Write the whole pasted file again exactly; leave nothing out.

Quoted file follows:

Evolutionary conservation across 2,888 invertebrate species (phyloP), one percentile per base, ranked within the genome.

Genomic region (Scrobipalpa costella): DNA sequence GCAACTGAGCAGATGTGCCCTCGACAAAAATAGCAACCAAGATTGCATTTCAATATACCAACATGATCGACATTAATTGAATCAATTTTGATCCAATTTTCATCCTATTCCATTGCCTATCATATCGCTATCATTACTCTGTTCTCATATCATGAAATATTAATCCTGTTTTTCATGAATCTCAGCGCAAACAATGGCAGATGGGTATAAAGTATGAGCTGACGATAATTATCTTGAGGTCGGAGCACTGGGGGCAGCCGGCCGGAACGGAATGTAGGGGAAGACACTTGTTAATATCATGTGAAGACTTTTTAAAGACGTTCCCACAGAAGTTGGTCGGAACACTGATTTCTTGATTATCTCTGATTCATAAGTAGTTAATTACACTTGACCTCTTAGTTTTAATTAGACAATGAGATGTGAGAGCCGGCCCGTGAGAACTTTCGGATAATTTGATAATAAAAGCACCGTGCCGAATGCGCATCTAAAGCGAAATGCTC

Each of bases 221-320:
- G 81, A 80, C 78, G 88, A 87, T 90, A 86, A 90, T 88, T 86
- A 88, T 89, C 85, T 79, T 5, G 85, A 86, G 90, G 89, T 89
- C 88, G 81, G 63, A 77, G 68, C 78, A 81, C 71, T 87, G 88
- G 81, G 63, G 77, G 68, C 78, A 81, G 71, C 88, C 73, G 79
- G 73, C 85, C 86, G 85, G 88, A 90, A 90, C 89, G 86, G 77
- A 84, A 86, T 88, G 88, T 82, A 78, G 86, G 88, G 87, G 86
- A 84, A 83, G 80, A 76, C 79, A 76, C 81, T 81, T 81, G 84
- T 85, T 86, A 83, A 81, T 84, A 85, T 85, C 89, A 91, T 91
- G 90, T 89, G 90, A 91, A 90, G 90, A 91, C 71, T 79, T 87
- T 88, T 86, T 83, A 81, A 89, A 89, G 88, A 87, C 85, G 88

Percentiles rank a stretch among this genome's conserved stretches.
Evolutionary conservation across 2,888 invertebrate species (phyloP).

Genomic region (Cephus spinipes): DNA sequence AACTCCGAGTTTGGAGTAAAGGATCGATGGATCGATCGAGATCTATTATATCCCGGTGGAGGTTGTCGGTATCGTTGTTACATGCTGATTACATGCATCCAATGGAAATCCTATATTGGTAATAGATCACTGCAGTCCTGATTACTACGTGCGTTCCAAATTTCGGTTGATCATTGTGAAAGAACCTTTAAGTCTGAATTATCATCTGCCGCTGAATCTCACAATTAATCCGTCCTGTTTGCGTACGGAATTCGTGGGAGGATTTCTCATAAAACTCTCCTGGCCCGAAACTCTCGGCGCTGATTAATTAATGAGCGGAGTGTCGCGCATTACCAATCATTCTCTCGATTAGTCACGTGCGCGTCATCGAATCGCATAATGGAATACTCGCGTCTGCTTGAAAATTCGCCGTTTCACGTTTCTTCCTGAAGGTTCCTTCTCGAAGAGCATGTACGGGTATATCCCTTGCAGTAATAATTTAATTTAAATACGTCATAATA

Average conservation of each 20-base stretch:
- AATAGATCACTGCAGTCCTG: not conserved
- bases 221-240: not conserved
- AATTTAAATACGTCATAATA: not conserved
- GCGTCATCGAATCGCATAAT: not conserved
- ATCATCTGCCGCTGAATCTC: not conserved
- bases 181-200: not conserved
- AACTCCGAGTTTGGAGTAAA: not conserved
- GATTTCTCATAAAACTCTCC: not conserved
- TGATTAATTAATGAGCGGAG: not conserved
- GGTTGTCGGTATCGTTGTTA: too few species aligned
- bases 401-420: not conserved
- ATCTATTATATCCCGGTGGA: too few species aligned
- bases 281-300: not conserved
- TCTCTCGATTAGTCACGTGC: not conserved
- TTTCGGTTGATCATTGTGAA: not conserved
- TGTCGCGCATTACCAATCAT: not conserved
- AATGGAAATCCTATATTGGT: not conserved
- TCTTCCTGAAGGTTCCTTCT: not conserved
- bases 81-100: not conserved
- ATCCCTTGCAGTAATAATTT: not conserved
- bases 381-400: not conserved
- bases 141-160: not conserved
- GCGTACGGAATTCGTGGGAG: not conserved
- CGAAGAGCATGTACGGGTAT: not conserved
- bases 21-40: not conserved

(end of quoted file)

Evolutionary conservation across 2,888 invertebrate species (phyloP), one percentile per base, ranked within the genome.

Genomic region (Scrobipalpa costella): DNA sequence GCAACTGAGCAGATGTGCCCTCGACAAAAATAGCAACCAAGATTGCATTTCAATATACCAACATGATCGACATTAATTGAATCAATTTTGATCCAATTTTCATCCTATTCCATTGCCTATCATATCGCTATCATTACTCTGTTCTCATATCATGAAATATTAATCCTGTTTTTCATGAATCTCAGCGCAAACAATGGCAGATGGGTATAAAGTATGAGCTGACGATAATTATCTTGAGGTCGGAGCACTGGGGGCAGCCGGCCGGAACGGAATGTAGGGGAAGACACTTGTTAATATCATGTGAAGACTTTTTAAAGACGTTCCCACAGAAGTTGGTCGGAACACTGATTTCTTGATTATCTCTGATTCATAAGTAGTTAATTACACTTGACCTCTTAGTTTTAATTAGACAATGAGATGTGAGAGCCGGCCCGTGAGAACTTTCGGATAATTTGATAATAAAAGCACCGTGCCGAATGCGCATCTAAAGCGAAATGCTC

Each of bases 221-320:
- G 81, A 80, C 78, G 88, A 87, T 90, A 86, A 90, T 88, T 86
- A 88, T 89, C 85, T 79, T 5, G 85, A 86, G 90, G 89, T 89
- C 88, G 81, G 63, A 77, G 68, C 78, A 81, C 71, T 87, G 88
- G 81, G 63, G 77, G 68, C 78, A 81, G 71, C 88, C 73, G 79
- G 73, C 85, C 86, G 85, G 88, A 90, A 90, C 89, G 86, G 77
- A 84, A 86, T 88, G 88, T 82, A 78, G 86, G 88, G 87, G 86
- A 84, A 83, G 80, A 76, C 79, A 76, C 81, T 81, T 81, G 84
- T 85, T 86, A 83, A 81, T 84, A 85, T 85, C 89, A 91, T 91
- G 90, T 89, G 90, A 91, A 90, G 90, A 91, C 71, T 79, T 87
- T 88, T 86, T 83, A 81, A 89, A 89, G 88, A 87, C 85, G 88

Percentiles rank a stretch among this genome's conserved stretches.
Evolutionary conservation across 2,888 invertebrate species (phyloP).

Genomic region (Cephus spinipes): DNA sequence AACTCCGAGTTTGGAGTAAAGGATCGATGGATCGATCGAGATCTATTATATCCCGGTGGAGGTTGTCGGTATCGTTGTTACATGCTGATTACATGCATCCAATGGAAATCCTATATTGGTAATAGATCACTGCAGTCCTGATTACTACGTGCGTTCCAAATTTCGGTTGATCATTGTGAAAGAACCTTTAAGTCTGAATTATCATCTGCCGCTGAATCTCACAATTAATCCGTCCTGTTTGCGTACGGAATTCGTGGGAGGATTTCTCATAAAACTCTCCTGGCCCGAAACTCTCGGCGCTGATTAATTAATGAGCGGAGTGTCGCGCATTACCAATCATTCTCTCGATTAGTCACGTGCGCGTCATCGAATCGCATAATGGAATACTCGCGTCTGCTTGAAAATTCGCCGTTTCACGTTTCTTCCTGAAGGTTCCTTCTCGAAGAGCATGTACGGGTATATCCCTTGCAGTAATAATTTAATTTAAATACGTCATAATA

Average conservation of each 20-base stretch:
- AATAGATCACTGCAGTCCTG: not conserved
- bases 221-240: not conserved
- AATTTAAATACGTCATAATA: not conserved
- GCGTCATCGAATCGCATAAT: not conserved
- ATCATCTGCCGCTGAATCTC: not conserved
- bases 181-200: not conserved
- AACTCCGAGTTTGGAGTAAA: not conserved
- GATTTCTCATAAAACTCTCC: not conserved
- TGATTAATTAATGAGCGGAG: not conserved
- GGTTGTCGGTATCGTTGTTA: too few species aligned
- bases 401-420: not conserved
- ATCTATTATATCCCGGTGGA: too few species aligned
- bases 281-300: not conserved
- TCTCTCGATTAGTCACGTGC: not conserved
- TTTCGGTTGATCATTGTGAA: not conserved
- TGTCGCGCATTACCAATCAT: not conserved
- AATGGAAATCCTATATTGGT: not conserved
- TCTTCCTGAAGGTTCCTTCT: not conserved
- bases 81-100: not conserved
- ATCCCTTGCAGTAATAATTT: not conserved
- bases 381-400: not conserved
- bases 141-160: not conserved
- GCGTACGGAATTCGTGGGAG: not conserved
- CGAAGAGCATGTACGGGTAT: not conserved
- bases 21-40: not conserved